Online Articles Often Offer Poor Advice on Preventing Alzheimer’s

Online Articles Often Offer Poor Advice on Preventing Alzheimer’s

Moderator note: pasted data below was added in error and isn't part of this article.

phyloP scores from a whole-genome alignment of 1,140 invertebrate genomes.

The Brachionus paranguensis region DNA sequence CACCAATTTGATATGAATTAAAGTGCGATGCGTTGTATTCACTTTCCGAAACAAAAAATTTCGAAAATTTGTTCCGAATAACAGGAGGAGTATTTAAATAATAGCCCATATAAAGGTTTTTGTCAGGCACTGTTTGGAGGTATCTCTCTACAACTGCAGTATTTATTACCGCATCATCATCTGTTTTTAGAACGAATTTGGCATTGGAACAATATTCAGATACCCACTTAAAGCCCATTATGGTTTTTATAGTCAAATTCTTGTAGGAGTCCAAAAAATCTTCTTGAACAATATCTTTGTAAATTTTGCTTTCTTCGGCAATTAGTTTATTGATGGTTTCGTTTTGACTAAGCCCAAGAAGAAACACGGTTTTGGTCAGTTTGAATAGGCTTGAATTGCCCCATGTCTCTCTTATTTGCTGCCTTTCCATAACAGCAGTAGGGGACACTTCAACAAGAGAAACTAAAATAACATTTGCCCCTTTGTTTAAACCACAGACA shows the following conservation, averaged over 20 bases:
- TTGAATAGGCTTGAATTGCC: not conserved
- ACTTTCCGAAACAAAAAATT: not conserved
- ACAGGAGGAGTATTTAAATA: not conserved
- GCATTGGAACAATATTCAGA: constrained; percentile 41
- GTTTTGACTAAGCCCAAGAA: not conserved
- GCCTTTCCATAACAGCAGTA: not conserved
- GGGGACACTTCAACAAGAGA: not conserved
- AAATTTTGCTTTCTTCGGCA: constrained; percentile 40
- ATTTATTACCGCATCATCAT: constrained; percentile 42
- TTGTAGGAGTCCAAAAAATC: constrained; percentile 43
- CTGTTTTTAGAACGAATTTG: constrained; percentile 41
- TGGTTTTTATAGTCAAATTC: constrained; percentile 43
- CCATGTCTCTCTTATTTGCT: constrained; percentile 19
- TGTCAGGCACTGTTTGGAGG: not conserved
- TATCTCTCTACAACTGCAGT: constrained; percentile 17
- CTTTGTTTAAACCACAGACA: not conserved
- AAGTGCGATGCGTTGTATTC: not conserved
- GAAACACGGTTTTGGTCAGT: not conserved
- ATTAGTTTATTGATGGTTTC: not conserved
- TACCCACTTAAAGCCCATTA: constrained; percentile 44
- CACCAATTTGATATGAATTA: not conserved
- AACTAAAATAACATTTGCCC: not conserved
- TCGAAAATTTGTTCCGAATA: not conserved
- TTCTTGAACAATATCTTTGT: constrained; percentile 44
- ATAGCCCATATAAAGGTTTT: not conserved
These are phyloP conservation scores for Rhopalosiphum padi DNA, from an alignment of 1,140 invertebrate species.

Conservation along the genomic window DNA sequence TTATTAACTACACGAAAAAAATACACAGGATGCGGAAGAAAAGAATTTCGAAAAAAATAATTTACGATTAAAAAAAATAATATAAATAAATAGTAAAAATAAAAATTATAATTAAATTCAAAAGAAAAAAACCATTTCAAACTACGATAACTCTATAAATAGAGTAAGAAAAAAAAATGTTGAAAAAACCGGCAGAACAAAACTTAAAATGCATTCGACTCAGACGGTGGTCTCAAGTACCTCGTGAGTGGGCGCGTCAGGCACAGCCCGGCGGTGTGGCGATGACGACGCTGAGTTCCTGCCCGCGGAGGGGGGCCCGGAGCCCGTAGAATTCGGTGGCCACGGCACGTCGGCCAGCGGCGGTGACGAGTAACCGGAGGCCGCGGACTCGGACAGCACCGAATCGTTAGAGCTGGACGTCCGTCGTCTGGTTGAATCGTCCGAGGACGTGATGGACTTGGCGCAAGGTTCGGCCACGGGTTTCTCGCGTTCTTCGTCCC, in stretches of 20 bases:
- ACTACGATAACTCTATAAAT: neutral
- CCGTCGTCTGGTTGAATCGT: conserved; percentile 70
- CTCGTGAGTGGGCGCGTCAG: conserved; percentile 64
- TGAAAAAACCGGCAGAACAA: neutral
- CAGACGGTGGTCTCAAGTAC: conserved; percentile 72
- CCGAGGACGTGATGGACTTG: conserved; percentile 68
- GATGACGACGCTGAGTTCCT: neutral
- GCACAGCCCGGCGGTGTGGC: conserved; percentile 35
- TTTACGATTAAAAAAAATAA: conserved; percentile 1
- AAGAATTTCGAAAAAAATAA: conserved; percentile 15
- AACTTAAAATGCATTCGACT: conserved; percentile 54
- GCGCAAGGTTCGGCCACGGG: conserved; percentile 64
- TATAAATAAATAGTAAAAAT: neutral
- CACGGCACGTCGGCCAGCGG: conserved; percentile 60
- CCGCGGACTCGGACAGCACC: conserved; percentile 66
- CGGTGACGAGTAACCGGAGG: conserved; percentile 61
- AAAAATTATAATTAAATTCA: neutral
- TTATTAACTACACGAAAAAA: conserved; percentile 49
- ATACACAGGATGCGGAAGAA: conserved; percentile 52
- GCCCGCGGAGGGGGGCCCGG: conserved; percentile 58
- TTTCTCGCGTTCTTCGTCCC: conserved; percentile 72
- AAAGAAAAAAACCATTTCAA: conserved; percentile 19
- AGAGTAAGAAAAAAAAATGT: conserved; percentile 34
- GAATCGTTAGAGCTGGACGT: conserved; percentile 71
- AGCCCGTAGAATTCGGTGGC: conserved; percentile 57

Researchers at the University of British Columbia (UBC) have found that many online resources about how to prevent Alzheimer’s disease (AD) are not accurate and can mislead readers. In a survey of online resources, UBC researchers found that a series of websites offered poor advice and one in five was promoting products for sale, which is an obvious conflict of interest. “The quality of online information about preventing Alzheimer's disease ranges,” Julie Robillard, assistant professor of neurology at the Djavad Mowafaghian Centre for Brain Health and the National Core for Neuroethics, at UBC, said in a press release. “The few websites offering high-quality information can be hard to distinguish from the many low-quality websites offering information that can be potentially harmful." Robillard and her undergraduate student, Tanya Feng, looked at almost 300 online articles about preventing AD. They found that the best websites with high-quality information often provided the best advice, suggesting individuals to consider lifestyle changes such as managing their diabetes and exercising on a regular basis. However, researchers also found a series of common red flags for poor-quality information, like web pages recommending products for sale alongside the content. They found this type of conflict of interest happened in every one out of five websites they analyzed. Other red flags included websites with very specific recommendations and nutritional information. "Many red flags were not specific to what they were sayi
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